Despite the government’s promise to protect the environment and East Kalimantan from becoming the next Jakarta, environmentalists are sceptical.

Mining Advocacy Network JATAM believed the capital’s relocation will only benefit concessionaires and land-owners at the expense of the environment.

There are currently 1,190 mining licenses issued in East Kalimantan and 625 in Kutai Kartanegara, according to JATAM’s data.

About 13.83 million hectares of permits have been granted and 5.2 million of them are mining permits, the NGO claimed.  

KIARA, an NGO focusing on fishermen’s livelihood, noted that the capital’s relocation will affect the livelihoods of coastal communities that are dependent on marine and fishery resources in Balikpapan Bay.

A tug boat pulls a coal barge along the Mahakam River in Kalimantan province, Indonesia on Mar 2, 2016. (Photo: REUTERS)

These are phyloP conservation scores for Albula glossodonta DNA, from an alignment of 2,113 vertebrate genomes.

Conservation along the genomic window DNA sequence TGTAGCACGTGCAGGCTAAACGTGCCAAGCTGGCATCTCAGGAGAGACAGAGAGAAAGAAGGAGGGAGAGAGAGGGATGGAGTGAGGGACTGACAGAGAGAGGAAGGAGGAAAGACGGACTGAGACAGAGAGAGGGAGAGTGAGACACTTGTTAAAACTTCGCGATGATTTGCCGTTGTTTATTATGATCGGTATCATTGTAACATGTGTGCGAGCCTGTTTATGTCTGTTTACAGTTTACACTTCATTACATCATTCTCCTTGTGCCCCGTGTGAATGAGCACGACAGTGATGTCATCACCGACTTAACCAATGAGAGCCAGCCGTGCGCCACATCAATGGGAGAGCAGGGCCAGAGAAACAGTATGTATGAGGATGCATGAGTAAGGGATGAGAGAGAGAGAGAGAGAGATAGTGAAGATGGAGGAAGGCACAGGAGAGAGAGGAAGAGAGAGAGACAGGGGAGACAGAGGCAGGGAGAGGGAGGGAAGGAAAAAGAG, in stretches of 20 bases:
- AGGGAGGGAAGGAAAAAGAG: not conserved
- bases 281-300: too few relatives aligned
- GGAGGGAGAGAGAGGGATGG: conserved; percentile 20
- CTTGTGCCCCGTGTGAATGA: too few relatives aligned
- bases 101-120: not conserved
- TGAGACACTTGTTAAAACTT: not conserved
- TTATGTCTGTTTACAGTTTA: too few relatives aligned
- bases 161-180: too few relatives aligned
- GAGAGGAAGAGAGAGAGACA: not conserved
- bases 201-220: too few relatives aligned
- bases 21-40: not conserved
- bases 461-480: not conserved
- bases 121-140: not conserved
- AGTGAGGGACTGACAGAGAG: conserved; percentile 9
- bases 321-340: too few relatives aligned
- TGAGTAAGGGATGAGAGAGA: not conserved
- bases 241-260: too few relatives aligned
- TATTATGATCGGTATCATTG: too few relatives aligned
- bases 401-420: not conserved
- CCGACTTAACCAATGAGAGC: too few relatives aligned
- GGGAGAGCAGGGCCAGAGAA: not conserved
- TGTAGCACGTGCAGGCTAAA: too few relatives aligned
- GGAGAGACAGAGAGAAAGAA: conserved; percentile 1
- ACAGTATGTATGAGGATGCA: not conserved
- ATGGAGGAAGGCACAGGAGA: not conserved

It said more than 10,000 fishermen catch fish daily in Balikpapan Bay. Of this figure, 6,426 are from Kutai Kartanegara, 2,984 are from North Penajam Paser, and 1,253 are from Balikpapan.

"The threat now besides being a traffic lane for coal barges, Balikpapan Bay will be the only logistical route for the needs of the construction of a new capital," said Ms Susan Herawati, Secretary General of KIARA, adding that East Kalimantan does not yet have zoning regulations on coastal areas and small islands.

JATAM also claimed the citizens were not consulted. "The citizens have the right to express their opinion and this was clearly denied … East Kalimantan residents, including its indigenous people weren’t given the chance to express their voice,” JATAM’S spokesman Merah Johansyah said in a statement.

Mr Gamal of the University of Indonesia also noted that the new area includes protected forest.